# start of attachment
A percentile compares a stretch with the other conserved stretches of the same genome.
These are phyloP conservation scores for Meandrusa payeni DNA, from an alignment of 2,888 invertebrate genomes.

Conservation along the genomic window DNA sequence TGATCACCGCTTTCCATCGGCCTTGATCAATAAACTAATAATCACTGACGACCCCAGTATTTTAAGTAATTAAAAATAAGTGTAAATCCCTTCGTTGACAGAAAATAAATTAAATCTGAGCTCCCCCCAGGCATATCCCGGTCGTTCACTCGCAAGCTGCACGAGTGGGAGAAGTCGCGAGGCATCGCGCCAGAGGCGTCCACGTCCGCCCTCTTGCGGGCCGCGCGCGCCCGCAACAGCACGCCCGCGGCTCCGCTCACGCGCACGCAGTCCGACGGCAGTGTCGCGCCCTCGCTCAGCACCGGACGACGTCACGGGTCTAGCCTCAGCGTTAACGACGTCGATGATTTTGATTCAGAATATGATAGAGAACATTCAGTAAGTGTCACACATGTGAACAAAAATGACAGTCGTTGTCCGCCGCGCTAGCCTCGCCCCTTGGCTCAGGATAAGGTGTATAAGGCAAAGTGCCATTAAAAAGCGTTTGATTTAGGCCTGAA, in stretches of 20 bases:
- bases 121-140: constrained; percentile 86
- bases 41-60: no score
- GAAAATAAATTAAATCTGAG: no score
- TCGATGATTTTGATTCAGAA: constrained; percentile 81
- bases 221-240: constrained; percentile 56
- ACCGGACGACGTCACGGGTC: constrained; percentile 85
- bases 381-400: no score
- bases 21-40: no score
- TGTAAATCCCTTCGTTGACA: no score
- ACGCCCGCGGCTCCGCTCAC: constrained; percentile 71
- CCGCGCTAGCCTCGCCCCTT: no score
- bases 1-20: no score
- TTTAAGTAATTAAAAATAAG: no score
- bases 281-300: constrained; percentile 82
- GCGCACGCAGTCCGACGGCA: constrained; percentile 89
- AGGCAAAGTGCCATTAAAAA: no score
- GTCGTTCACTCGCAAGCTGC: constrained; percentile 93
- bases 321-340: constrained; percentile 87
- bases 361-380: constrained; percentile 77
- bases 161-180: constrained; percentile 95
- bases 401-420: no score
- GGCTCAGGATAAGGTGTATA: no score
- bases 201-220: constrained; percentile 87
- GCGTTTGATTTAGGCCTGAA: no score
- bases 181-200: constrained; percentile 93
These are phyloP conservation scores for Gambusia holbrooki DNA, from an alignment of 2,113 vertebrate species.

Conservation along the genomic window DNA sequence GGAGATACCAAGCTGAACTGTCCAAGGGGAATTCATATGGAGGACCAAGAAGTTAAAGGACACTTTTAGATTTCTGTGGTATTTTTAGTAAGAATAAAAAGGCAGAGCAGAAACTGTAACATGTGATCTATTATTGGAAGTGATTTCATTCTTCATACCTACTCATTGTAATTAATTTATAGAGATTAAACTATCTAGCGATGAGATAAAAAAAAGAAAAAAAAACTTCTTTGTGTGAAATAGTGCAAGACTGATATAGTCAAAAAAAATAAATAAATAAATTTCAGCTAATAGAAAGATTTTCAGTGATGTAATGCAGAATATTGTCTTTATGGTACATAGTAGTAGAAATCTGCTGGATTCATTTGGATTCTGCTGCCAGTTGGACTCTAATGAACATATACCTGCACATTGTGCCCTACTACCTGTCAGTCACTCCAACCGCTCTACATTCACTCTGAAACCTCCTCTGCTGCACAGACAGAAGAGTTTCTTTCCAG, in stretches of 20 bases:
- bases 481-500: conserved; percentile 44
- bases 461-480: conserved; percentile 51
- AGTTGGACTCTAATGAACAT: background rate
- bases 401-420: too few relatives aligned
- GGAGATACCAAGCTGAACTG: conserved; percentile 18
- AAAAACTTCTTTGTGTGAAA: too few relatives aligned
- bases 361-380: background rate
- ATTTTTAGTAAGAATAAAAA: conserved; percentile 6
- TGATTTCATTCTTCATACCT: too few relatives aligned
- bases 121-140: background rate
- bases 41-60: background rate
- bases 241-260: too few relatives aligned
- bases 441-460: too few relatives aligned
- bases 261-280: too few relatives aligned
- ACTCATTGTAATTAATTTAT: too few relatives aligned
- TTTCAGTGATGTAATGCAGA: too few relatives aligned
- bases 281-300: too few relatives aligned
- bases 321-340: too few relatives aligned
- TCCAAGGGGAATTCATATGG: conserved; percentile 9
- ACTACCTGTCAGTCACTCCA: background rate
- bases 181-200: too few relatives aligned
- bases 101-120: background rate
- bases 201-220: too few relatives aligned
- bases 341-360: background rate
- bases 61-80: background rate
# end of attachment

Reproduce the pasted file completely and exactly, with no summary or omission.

A percentile compares a stretch with the other conserved stretches of the same genome.
These are phyloP conservation scores for Meandrusa payeni DNA, from an alignment of 2,888 invertebrate genomes.

Conservation along the genomic window DNA sequence TGATCACCGCTTTCCATCGGCCTTGATCAATAAACTAATAATCACTGACGACCCCAGTATTTTAAGTAATTAAAAATAAGTGTAAATCCCTTCGTTGACAGAAAATAAATTAAATCTGAGCTCCCCCCAGGCATATCCCGGTCGTTCACTCGCAAGCTGCACGAGTGGGAGAAGTCGCGAGGCATCGCGCCAGAGGCGTCCACGTCCGCCCTCTTGCGGGCCGCGCGCGCCCGCAACAGCACGCCCGCGGCTCCGCTCACGCGCACGCAGTCCGACGGCAGTGTCGCGCCCTCGCTCAGCACCGGACGACGTCACGGGTCTAGCCTCAGCGTTAACGACGTCGATGATTTTGATTCAGAATATGATAGAGAACATTCAGTAAGTGTCACACATGTGAACAAAAATGACAGTCGTTGTCCGCCGCGCTAGCCTCGCCCCTTGGCTCAGGATAAGGTGTATAAGGCAAAGTGCCATTAAAAAGCGTTTGATTTAGGCCTGAA, in stretches of 20 bases:
- bases 121-140: constrained; percentile 86
- bases 41-60: no score
- GAAAATAAATTAAATCTGAG: no score
- TCGATGATTTTGATTCAGAA: constrained; percentile 81
- bases 221-240: constrained; percentile 56
- ACCGGACGACGTCACGGGTC: constrained; percentile 85
- bases 381-400: no score
- bases 21-40: no score
- TGTAAATCCCTTCGTTGACA: no score
- ACGCCCGCGGCTCCGCTCAC: constrained; percentile 71
- CCGCGCTAGCCTCGCCCCTT: no score
- bases 1-20: no score
- TTTAAGTAATTAAAAATAAG: no score
- bases 281-300: constrained; percentile 82
- GCGCACGCAGTCCGACGGCA: constrained; percentile 89
- AGGCAAAGTGCCATTAAAAA: no score
- GTCGTTCACTCGCAAGCTGC: constrained; percentile 93
- bases 321-340: constrained; percentile 87
- bases 361-380: constrained; percentile 77
- bases 161-180: constrained; percentile 95
- bases 401-420: no score
- GGCTCAGGATAAGGTGTATA: no score
- bases 201-220: constrained; percentile 87
- GCGTTTGATTTAGGCCTGAA: no score
- bases 181-200: constrained; percentile 93
These are phyloP conservation scores for Gambusia holbrooki DNA, from an alignment of 2,113 vertebrate species.

Conservation along the genomic window DNA sequence GGAGATACCAAGCTGAACTGTCCAAGGGGAATTCATATGGAGGACCAAGAAGTTAAAGGACACTTTTAGATTTCTGTGGTATTTTTAGTAAGAATAAAAAGGCAGAGCAGAAACTGTAACATGTGATCTATTATTGGAAGTGATTTCATTCTTCATACCTACTCATTGTAATTAATTTATAGAGATTAAACTATCTAGCGATGAGATAAAAAAAAGAAAAAAAAACTTCTTTGTGTGAAATAGTGCAAGACTGATATAGTCAAAAAAAATAAATAAATAAATTTCAGCTAATAGAAAGATTTTCAGTGATGTAATGCAGAATATTGTCTTTATGGTACATAGTAGTAGAAATCTGCTGGATTCATTTGGATTCTGCTGCCAGTTGGACTCTAATGAACATATACCTGCACATTGTGCCCTACTACCTGTCAGTCACTCCAACCGCTCTACATTCACTCTGAAACCTCCTCTGCTGCACAGACAGAAGAGTTTCTTTCCAG, in stretches of 20 bases:
- bases 481-500: conserved; percentile 44
- bases 461-480: conserved; percentile 51
- AGTTGGACTCTAATGAACAT: background rate
- bases 401-420: too few relatives aligned
- GGAGATACCAAGCTGAACTG: conserved; percentile 18
- AAAAACTTCTTTGTGTGAAA: too few relatives aligned
- bases 361-380: background rate
- ATTTTTAGTAAGAATAAAAA: conserved; percentile 6
- TGATTTCATTCTTCATACCT: too few relatives aligned
- bases 121-140: background rate
- bases 41-60: background rate
- bases 241-260: too few relatives aligned
- bases 441-460: too few relatives aligned
- bases 261-280: too few relatives aligned
- ACTCATTGTAATTAATTTAT: too few relatives aligned
- TTTCAGTGATGTAATGCAGA: too few relatives aligned
- bases 281-300: too few relatives aligned
- bases 321-340: too few relatives aligned
- TCCAAGGGGAATTCATATGG: conserved; percentile 9
- ACTACCTGTCAGTCACTCCA: background rate
- bases 181-200: too few relatives aligned
- bases 101-120: background rate
- bases 201-220: too few relatives aligned
- bases 341-360: background rate
- bases 61-80: background rate